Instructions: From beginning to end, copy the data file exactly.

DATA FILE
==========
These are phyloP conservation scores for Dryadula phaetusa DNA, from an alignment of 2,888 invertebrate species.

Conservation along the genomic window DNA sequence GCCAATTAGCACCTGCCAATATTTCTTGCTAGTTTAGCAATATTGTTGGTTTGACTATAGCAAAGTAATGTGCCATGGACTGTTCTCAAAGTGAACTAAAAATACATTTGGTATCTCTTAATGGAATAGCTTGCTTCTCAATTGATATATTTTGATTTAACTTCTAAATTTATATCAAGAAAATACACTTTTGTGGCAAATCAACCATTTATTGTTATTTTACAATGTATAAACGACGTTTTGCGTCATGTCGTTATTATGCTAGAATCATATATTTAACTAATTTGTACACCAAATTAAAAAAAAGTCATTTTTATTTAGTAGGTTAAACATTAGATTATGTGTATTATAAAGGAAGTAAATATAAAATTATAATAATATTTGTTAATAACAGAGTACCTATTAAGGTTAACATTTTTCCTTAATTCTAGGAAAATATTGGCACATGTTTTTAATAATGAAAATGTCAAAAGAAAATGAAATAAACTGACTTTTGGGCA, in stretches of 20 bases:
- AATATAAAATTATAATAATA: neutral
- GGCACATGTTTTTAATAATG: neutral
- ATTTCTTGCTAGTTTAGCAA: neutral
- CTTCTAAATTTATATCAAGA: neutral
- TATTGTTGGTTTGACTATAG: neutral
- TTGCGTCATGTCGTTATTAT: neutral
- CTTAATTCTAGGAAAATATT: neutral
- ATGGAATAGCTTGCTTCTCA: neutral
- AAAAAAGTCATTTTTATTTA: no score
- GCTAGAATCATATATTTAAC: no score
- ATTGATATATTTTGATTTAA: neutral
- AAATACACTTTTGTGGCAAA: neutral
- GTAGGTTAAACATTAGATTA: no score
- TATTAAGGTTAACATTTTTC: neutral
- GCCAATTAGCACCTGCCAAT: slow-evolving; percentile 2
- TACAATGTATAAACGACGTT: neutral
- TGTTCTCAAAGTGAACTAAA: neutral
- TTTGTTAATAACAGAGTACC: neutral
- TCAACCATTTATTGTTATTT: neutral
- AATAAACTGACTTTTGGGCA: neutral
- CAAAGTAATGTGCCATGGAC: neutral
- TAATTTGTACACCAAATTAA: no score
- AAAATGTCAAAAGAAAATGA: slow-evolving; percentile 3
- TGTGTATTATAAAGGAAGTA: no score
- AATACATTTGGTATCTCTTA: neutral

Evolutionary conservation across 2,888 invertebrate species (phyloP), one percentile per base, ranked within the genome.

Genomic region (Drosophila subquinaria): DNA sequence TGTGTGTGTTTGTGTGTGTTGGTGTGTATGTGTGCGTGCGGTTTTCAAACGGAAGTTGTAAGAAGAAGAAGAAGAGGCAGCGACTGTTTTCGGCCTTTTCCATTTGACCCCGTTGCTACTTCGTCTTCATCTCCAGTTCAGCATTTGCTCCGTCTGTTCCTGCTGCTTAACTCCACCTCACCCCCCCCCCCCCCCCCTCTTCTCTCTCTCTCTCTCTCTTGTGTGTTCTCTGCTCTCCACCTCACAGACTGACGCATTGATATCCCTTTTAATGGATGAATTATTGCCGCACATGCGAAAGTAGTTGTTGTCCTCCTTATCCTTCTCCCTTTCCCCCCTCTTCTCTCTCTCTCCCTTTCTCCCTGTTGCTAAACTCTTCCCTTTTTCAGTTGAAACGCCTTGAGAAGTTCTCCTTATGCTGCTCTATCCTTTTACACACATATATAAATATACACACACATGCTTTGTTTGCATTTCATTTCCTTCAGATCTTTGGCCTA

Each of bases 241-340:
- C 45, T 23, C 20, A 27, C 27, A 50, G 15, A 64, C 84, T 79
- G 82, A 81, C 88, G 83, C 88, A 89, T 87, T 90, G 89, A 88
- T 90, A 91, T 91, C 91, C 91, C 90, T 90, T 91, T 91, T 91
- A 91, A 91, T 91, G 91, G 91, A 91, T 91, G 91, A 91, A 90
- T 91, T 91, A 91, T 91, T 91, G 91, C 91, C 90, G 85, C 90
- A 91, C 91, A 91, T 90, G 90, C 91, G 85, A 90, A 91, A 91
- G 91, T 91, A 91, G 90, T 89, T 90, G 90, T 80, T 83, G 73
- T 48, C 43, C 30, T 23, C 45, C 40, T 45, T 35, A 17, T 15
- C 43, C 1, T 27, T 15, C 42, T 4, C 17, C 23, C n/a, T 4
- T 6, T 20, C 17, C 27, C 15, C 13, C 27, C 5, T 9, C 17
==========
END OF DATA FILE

These are phyloP conservation scores for Dryadula phaetusa DNA, from an alignment of 2,888 invertebrate species.

Conservation along the genomic window DNA sequence GCCAATTAGCACCTGCCAATATTTCTTGCTAGTTTAGCAATATTGTTGGTTTGACTATAGCAAAGTAATGTGCCATGGACTGTTCTCAAAGTGAACTAAAAATACATTTGGTATCTCTTAATGGAATAGCTTGCTTCTCAATTGATATATTTTGATTTAACTTCTAAATTTATATCAAGAAAATACACTTTTGTGGCAAATCAACCATTTATTGTTATTTTACAATGTATAAACGACGTTTTGCGTCATGTCGTTATTATGCTAGAATCATATATTTAACTAATTTGTACACCAAATTAAAAAAAAGTCATTTTTATTTAGTAGGTTAAACATTAGATTATGTGTATTATAAAGGAAGTAAATATAAAATTATAATAATATTTGTTAATAACAGAGTACCTATTAAGGTTAACATTTTTCCTTAATTCTAGGAAAATATTGGCACATGTTTTTAATAATGAAAATGTCAAAAGAAAATGAAATAAACTGACTTTTGGGCA, in stretches of 20 bases:
- AATATAAAATTATAATAATA: neutral
- GGCACATGTTTTTAATAATG: neutral
- ATTTCTTGCTAGTTTAGCAA: neutral
- CTTCTAAATTTATATCAAGA: neutral
- TATTGTTGGTTTGACTATAG: neutral
- TTGCGTCATGTCGTTATTAT: neutral
- CTTAATTCTAGGAAAATATT: neutral
- ATGGAATAGCTTGCTTCTCA: neutral
- AAAAAAGTCATTTTTATTTA: no score
- GCTAGAATCATATATTTAAC: no score
- ATTGATATATTTTGATTTAA: neutral
- AAATACACTTTTGTGGCAAA: neutral
- GTAGGTTAAACATTAGATTA: no score
- TATTAAGGTTAACATTTTTC: neutral
- GCCAATTAGCACCTGCCAAT: slow-evolving; percentile 2
- TACAATGTATAAACGACGTT: neutral
- TGTTCTCAAAGTGAACTAAA: neutral
- TTTGTTAATAACAGAGTACC: neutral
- TCAACCATTTATTGTTATTT: neutral
- AATAAACTGACTTTTGGGCA: neutral
- CAAAGTAATGTGCCATGGAC: neutral
- TAATTTGTACACCAAATTAA: no score
- AAAATGTCAAAAGAAAATGA: slow-evolving; percentile 3
- TGTGTATTATAAAGGAAGTA: no score
- AATACATTTGGTATCTCTTA: neutral

Evolutionary conservation across 2,888 invertebrate species (phyloP), one percentile per base, ranked within the genome.

Genomic region (Drosophila subquinaria): DNA sequence TGTGTGTGTTTGTGTGTGTTGGTGTGTATGTGTGCGTGCGGTTTTCAAACGGAAGTTGTAAGAAGAAGAAGAAGAGGCAGCGACTGTTTTCGGCCTTTTCCATTTGACCCCGTTGCTACTTCGTCTTCATCTCCAGTTCAGCATTTGCTCCGTCTGTTCCTGCTGCTTAACTCCACCTCACCCCCCCCCCCCCCCCCTCTTCTCTCTCTCTCTCTCTCTTGTGTGTTCTCTGCTCTCCACCTCACAGACTGACGCATTGATATCCCTTTTAATGGATGAATTATTGCCGCACATGCGAAAGTAGTTGTTGTCCTCCTTATCCTTCTCCCTTTCCCCCCTCTTCTCTCTCTCTCCCTTTCTCCCTGTTGCTAAACTCTTCCCTTTTTCAGTTGAAACGCCTTGAGAAGTTCTCCTTATGCTGCTCTATCCTTTTACACACATATATAAATATACACACACATGCTTTGTTTGCATTTCATTTCCTTCAGATCTTTGGCCTA

Each of bases 241-340:
- C 45, T 23, C 20, A 27, C 27, A 50, G 15, A 64, C 84, T 79
- G 82, A 81, C 88, G 83, C 88, A 89, T 87, T 90, G 89, A 88
- T 90, A 91, T 91, C 91, C 91, C 90, T 90, T 91, T 91, T 91
- A 91, A 91, T 91, G 91, G 91, A 91, T 91, G 91, A 91, A 90
- T 91, T 91, A 91, T 91, T 91, G 91, C 91, C 90, G 85, C 90
- A 91, C 91, A 91, T 90, G 90, C 91, G 85, A 90, A 91, A 91
- G 91, T 91, A 91, G 90, T 89, T 90, G 90, T 80, T 83, G 73
- T 48, C 43, C 30, T 23, C 45, C 40, T 45, T 35, A 17, T 15
- C 43, C 1, T 27, T 15, C 42, T 4, C 17, C 23, C n/a, T 4
- T 6, T 20, C 17, C 27, C 15, C 13, C 27, C 5, T 9, C 17